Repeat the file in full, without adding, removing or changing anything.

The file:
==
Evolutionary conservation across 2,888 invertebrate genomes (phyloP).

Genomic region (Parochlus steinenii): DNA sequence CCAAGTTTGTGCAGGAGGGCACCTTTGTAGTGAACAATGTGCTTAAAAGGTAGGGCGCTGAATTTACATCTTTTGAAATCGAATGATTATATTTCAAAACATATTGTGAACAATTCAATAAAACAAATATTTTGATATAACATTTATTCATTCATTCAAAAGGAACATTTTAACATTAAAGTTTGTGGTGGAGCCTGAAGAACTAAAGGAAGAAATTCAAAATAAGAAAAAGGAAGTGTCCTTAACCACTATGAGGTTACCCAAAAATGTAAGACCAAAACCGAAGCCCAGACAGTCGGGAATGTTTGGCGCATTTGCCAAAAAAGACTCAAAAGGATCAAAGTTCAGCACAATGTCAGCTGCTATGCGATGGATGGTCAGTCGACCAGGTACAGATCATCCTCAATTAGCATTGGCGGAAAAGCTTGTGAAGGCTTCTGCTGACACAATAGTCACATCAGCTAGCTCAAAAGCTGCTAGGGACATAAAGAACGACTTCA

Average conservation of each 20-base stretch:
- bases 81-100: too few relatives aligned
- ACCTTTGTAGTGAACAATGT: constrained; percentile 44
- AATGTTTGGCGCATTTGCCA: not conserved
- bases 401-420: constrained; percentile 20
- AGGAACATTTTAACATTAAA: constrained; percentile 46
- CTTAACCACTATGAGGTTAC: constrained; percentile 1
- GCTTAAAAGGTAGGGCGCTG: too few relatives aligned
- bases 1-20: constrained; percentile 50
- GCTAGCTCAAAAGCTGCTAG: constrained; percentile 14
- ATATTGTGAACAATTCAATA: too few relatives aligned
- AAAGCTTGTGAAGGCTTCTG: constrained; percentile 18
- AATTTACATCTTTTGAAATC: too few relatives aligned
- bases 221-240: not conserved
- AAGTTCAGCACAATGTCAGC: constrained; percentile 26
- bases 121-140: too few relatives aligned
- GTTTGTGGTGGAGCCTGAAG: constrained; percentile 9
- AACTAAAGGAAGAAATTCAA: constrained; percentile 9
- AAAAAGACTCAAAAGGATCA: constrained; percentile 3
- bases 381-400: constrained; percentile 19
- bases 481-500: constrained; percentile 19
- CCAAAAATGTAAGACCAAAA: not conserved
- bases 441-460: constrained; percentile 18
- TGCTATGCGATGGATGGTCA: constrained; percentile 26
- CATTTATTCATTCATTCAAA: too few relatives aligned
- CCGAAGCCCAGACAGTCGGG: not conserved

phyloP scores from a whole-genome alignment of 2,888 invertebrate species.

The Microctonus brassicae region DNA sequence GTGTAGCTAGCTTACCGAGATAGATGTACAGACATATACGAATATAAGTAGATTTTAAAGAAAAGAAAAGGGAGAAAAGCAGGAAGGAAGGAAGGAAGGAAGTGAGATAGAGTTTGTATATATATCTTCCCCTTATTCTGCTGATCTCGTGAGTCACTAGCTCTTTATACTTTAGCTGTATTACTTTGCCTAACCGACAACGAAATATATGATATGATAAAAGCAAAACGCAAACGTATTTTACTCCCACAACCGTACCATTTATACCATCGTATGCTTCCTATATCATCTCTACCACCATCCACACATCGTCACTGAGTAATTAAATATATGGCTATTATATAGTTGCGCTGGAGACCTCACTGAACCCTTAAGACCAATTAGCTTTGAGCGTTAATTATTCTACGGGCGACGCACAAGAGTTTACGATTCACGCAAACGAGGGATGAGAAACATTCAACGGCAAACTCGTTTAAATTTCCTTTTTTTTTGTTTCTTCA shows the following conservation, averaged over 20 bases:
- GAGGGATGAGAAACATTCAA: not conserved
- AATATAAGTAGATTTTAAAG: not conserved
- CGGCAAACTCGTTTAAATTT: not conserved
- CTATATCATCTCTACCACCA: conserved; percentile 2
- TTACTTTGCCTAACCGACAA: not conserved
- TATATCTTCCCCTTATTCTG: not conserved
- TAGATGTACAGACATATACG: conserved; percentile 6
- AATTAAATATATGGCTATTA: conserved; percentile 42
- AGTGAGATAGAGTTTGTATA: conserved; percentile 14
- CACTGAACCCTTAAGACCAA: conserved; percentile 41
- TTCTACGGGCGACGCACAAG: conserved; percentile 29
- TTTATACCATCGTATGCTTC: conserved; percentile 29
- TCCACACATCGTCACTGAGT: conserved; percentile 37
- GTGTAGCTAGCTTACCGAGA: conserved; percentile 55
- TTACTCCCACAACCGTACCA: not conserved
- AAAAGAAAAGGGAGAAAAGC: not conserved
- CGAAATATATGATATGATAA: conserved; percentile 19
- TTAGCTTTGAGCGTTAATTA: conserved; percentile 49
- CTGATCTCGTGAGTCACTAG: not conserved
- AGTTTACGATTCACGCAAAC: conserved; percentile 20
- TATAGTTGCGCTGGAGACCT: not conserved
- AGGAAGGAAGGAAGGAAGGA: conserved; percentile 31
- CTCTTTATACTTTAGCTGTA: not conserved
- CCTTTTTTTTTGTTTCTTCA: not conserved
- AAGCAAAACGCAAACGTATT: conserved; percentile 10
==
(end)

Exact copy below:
Evolutionary conservation across 2,888 invertebrate genomes (phyloP).

Genomic region (Parochlus steinenii): DNA sequence CCAAGTTTGTGCAGGAGGGCACCTTTGTAGTGAACAATGTGCTTAAAAGGTAGGGCGCTGAATTTACATCTTTTGAAATCGAATGATTATATTTCAAAACATATTGTGAACAATTCAATAAAACAAATATTTTGATATAACATTTATTCATTCATTCAAAAGGAACATTTTAACATTAAAGTTTGTGGTGGAGCCTGAAGAACTAAAGGAAGAAATTCAAAATAAGAAAAAGGAAGTGTCCTTAACCACTATGAGGTTACCCAAAAATGTAAGACCAAAACCGAAGCCCAGACAGTCGGGAATGTTTGGCGCATTTGCCAAAAAAGACTCAAAAGGATCAAAGTTCAGCACAATGTCAGCTGCTATGCGATGGATGGTCAGTCGACCAGGTACAGATCATCCTCAATTAGCATTGGCGGAAAAGCTTGTGAAGGCTTCTGCTGACACAATAGTCACATCAGCTAGCTCAAAAGCTGCTAGGGACATAAAGAACGACTTCA

Average conservation of each 20-base stretch:
- bases 81-100: too few relatives aligned
- ACCTTTGTAGTGAACAATGT: constrained; percentile 44
- AATGTTTGGCGCATTTGCCA: not conserved
- bases 401-420: constrained; percentile 20
- AGGAACATTTTAACATTAAA: constrained; percentile 46
- CTTAACCACTATGAGGTTAC: constrained; percentile 1
- GCTTAAAAGGTAGGGCGCTG: too few relatives aligned
- bases 1-20: constrained; percentile 50
- GCTAGCTCAAAAGCTGCTAG: constrained; percentile 14
- ATATTGTGAACAATTCAATA: too few relatives aligned
- AAAGCTTGTGAAGGCTTCTG: constrained; percentile 18
- AATTTACATCTTTTGAAATC: too few relatives aligned
- bases 221-240: not conserved
- AAGTTCAGCACAATGTCAGC: constrained; percentile 26
- bases 121-140: too few relatives aligned
- GTTTGTGGTGGAGCCTGAAG: constrained; percentile 9
- AACTAAAGGAAGAAATTCAA: constrained; percentile 9
- AAAAAGACTCAAAAGGATCA: constrained; percentile 3
- bases 381-400: constrained; percentile 19
- bases 481-500: constrained; percentile 19
- CCAAAAATGTAAGACCAAAA: not conserved
- bases 441-460: constrained; percentile 18
- TGCTATGCGATGGATGGTCA: constrained; percentile 26
- CATTTATTCATTCATTCAAA: too few relatives aligned
- CCGAAGCCCAGACAGTCGGG: not conserved

phyloP scores from a whole-genome alignment of 2,888 invertebrate species.

The Microctonus brassicae region DNA sequence GTGTAGCTAGCTTACCGAGATAGATGTACAGACATATACGAATATAAGTAGATTTTAAAGAAAAGAAAAGGGAGAAAAGCAGGAAGGAAGGAAGGAAGGAAGTGAGATAGAGTTTGTATATATATCTTCCCCTTATTCTGCTGATCTCGTGAGTCACTAGCTCTTTATACTTTAGCTGTATTACTTTGCCTAACCGACAACGAAATATATGATATGATAAAAGCAAAACGCAAACGTATTTTACTCCCACAACCGTACCATTTATACCATCGTATGCTTCCTATATCATCTCTACCACCATCCACACATCGTCACTGAGTAATTAAATATATGGCTATTATATAGTTGCGCTGGAGACCTCACTGAACCCTTAAGACCAATTAGCTTTGAGCGTTAATTATTCTACGGGCGACGCACAAGAGTTTACGATTCACGCAAACGAGGGATGAGAAACATTCAACGGCAAACTCGTTTAAATTTCCTTTTTTTTTGTTTCTTCA shows the following conservation, averaged over 20 bases:
- GAGGGATGAGAAACATTCAA: not conserved
- AATATAAGTAGATTTTAAAG: not conserved
- CGGCAAACTCGTTTAAATTT: not conserved
- CTATATCATCTCTACCACCA: conserved; percentile 2
- TTACTTTGCCTAACCGACAA: not conserved
- TATATCTTCCCCTTATTCTG: not conserved
- TAGATGTACAGACATATACG: conserved; percentile 6
- AATTAAATATATGGCTATTA: conserved; percentile 42
- AGTGAGATAGAGTTTGTATA: conserved; percentile 14
- CACTGAACCCTTAAGACCAA: conserved; percentile 41
- TTCTACGGGCGACGCACAAG: conserved; percentile 29
- TTTATACCATCGTATGCTTC: conserved; percentile 29
- TCCACACATCGTCACTGAGT: conserved; percentile 37
- GTGTAGCTAGCTTACCGAGA: conserved; percentile 55
- TTACTCCCACAACCGTACCA: not conserved
- AAAAGAAAAGGGAGAAAAGC: not conserved
- CGAAATATATGATATGATAA: conserved; percentile 19
- TTAGCTTTGAGCGTTAATTA: conserved; percentile 49
- CTGATCTCGTGAGTCACTAG: not conserved
- AGTTTACGATTCACGCAAAC: conserved; percentile 20
- TATAGTTGCGCTGGAGACCT: not conserved
- AGGAAGGAAGGAAGGAAGGA: conserved; percentile 31
- CTCTTTATACTTTAGCTGTA: not conserved
- CCTTTTTTTTTGTTTCTTCA: not conserved
- AAGCAAAACGCAAACGTATT: conserved; percentile 10